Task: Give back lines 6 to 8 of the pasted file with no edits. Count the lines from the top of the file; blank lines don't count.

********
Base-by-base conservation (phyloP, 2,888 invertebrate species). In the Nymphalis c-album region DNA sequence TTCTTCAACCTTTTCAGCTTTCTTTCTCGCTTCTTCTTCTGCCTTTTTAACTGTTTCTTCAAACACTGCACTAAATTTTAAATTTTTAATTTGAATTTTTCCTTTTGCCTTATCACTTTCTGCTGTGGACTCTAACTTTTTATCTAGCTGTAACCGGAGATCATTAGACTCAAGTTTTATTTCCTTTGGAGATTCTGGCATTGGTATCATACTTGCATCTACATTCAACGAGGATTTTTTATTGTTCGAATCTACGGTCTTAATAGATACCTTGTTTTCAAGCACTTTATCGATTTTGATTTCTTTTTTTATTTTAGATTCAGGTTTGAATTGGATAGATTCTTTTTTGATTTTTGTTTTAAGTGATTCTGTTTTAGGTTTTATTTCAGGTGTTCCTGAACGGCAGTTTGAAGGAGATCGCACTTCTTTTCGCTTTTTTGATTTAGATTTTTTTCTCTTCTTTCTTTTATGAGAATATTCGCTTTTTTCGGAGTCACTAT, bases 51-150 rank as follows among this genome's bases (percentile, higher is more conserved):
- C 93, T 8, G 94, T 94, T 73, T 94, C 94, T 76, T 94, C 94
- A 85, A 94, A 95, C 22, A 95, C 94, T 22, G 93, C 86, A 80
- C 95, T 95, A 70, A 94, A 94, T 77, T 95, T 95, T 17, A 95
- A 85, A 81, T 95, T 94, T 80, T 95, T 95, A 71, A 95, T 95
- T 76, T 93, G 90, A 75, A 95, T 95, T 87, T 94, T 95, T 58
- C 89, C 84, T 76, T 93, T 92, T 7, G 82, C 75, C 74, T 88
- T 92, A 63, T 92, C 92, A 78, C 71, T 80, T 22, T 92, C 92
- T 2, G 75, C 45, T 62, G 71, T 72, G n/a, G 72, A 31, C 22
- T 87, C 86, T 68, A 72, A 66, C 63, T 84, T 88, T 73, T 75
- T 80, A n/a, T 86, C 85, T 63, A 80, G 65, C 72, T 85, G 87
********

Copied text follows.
- T 76, T 93, G 90, A 75, A 95, T 95, T 87, T 94, T 95, T 58
- C 89, C 84, T 76, T 93, T 92, T 7, G 82, C 75, C 74, T 88
- T 92, A 63, T 92, C 92, A 78, C 71, T 80, T 22, T 92, C 92